Students stand for freedom and against slavery


Jonathan Garza

Computer science sophomore Ingrid Ang stands outside Gregory Plaza to show her support in freeing the 27 million people enslaved worldwide Tuesday afternoon. 

Amanda O’Donnell

On Tuesday, UT students proved that the expression “standing up for what you believe in” need not always be taken figuratively. That morning, the students began a 27-hour Stand for Freedom in Gregory Plaza to raise awareness and funds for the 27 million current victims of human trafficking. 

Emma DeCaro, public relations sophomore and Stand for Freedom event co-chair, said many people are surprised to hear slavery still exists as close to home as Austin.

“Lincoln abolished [slavery] 150 years ago, but it has manifested itself in less noticeable, yet still ugly, ways,” DeCaro said. “It hurts my heart to know there are people of all ages, ethnicities and genders, even in our own backyard, being exploited.”

Human trafficking generates $32 billion in profits every year according to the International Justice Mission’s website, the organization that sponsors UT’s Stand for Freedom campaign. Students on campus are attempting to raise $2,700 in donations in the 27-hour period ending Wednesday afternoon. 

The money will go toward the rescue of slavery victims in 16 countries, including Thailand, Rwanda and Uganda. 

Rebecca Dockall, radio-television-film junior and Stand for Freedom event co-chair, said she hopes people will understand the extent of slavery and be willing to fight for justice.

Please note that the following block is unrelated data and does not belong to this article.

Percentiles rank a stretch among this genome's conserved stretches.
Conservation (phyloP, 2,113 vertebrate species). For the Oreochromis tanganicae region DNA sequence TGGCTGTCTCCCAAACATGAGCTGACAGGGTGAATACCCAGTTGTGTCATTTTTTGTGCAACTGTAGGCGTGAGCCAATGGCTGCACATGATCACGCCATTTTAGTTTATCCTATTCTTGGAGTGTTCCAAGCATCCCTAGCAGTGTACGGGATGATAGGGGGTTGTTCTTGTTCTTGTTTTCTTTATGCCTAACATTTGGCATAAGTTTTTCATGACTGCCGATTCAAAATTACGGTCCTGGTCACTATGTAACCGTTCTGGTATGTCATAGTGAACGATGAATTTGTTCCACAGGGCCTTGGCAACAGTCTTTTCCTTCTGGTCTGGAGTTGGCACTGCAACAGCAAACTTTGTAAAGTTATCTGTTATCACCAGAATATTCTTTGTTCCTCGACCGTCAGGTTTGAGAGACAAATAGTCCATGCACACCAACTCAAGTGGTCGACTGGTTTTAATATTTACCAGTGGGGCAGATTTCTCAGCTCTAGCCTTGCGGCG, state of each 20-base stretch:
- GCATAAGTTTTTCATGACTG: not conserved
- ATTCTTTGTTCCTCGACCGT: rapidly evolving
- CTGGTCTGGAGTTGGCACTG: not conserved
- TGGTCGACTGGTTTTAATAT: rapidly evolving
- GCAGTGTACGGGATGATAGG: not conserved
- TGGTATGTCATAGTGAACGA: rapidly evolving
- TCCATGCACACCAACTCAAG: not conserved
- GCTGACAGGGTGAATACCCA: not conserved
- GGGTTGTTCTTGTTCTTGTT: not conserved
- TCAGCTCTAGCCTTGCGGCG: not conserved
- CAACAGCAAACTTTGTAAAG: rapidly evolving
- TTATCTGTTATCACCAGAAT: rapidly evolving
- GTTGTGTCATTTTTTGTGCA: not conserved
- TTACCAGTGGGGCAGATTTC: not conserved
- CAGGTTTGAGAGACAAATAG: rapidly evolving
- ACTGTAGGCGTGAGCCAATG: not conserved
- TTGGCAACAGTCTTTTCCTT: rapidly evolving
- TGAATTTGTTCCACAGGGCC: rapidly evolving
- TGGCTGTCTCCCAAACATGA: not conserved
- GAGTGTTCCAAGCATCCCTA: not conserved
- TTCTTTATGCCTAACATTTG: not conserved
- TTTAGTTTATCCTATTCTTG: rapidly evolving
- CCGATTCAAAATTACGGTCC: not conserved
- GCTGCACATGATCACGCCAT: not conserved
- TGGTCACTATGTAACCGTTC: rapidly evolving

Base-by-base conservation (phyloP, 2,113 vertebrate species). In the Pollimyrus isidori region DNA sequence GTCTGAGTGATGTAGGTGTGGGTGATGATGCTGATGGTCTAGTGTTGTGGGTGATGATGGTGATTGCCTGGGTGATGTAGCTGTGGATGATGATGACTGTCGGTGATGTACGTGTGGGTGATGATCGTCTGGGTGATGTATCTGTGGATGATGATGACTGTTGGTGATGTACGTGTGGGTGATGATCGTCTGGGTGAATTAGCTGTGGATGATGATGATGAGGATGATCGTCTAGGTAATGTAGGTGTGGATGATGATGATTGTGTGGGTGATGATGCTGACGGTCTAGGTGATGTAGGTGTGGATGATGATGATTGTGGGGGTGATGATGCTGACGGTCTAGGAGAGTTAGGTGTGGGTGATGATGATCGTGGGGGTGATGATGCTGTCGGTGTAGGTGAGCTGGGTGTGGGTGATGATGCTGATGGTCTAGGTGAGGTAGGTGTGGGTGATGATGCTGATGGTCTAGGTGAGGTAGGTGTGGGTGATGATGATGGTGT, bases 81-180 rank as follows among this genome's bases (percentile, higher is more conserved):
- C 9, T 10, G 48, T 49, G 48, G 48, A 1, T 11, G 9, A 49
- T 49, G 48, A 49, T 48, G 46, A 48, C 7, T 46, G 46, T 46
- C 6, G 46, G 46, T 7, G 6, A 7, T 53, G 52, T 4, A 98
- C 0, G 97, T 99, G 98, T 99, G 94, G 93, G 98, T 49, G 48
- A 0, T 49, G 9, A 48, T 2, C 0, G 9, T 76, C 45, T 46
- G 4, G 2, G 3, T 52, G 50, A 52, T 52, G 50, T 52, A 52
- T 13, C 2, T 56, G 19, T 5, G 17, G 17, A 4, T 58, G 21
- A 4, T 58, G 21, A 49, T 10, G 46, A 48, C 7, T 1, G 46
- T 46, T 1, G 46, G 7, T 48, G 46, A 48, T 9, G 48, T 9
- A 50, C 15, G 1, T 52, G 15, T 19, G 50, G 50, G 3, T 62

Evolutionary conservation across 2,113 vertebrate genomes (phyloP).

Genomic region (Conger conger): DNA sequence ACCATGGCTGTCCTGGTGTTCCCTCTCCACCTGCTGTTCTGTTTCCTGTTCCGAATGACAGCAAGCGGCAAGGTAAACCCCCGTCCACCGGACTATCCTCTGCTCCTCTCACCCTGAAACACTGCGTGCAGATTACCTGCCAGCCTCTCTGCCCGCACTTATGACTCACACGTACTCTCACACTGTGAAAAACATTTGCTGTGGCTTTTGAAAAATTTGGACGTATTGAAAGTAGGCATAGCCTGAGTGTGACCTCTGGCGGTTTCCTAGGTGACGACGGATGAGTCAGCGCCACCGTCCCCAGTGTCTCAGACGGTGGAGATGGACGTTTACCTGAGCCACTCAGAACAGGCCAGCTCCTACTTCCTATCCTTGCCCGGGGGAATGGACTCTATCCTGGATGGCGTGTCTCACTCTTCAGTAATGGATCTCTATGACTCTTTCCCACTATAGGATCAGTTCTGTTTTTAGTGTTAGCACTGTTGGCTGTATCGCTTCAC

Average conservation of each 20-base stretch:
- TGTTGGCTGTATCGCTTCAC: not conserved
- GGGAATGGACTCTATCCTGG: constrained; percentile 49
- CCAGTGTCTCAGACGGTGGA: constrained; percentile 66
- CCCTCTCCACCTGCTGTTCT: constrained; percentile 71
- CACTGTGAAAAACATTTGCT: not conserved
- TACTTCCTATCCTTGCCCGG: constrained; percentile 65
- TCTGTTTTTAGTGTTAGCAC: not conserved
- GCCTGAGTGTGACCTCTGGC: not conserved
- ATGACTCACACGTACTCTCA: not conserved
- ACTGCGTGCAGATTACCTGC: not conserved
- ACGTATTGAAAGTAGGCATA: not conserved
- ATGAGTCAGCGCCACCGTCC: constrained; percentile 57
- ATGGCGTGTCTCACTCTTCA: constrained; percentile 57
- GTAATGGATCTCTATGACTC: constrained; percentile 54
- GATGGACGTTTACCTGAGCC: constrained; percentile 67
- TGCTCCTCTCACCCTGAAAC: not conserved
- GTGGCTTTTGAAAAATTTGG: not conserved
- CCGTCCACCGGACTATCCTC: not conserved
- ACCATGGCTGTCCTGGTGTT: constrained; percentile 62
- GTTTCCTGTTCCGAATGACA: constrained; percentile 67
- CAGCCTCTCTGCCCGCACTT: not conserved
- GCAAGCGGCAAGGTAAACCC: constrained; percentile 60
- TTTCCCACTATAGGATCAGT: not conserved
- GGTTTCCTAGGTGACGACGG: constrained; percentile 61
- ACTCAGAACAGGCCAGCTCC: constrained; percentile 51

“These people don’t have a voice,” Dockall said. “They need freedom and we can help.”

Stand for Freedom is a nationwide event held on more than 500 college campuses.  

UT’s event includes a fund-raising dance party sponsored by Red Bull, a balloon release meant to represent freedom and a screening of “Nefarious,” a documentary about the global sex trade. A few hundred students signed up for shifts, though only a couple students do so at one time. 

Business freshman Natalie Chen said standing is a symbolic form of protest.

“I alone, just me, can’t bring about major change,” Chen said. “But standing here with everyone else and gaining attention can mean we’re all a part of a bigger movement with which change is possible.”

DeCaro said she hopes Stand for Freedom will help alert students to the nearness of some instances of human trafficking.

“There is a human trafficking unit in Austin, but because of the nature of their work they have to stay undercover,” DeCaro said. “Stand for Freedom and joining organizations on campus that fight human trafficking is the best way to support them locally and help them in their efforts.”

Published on March 6, 2013 as "Students stand against slavery".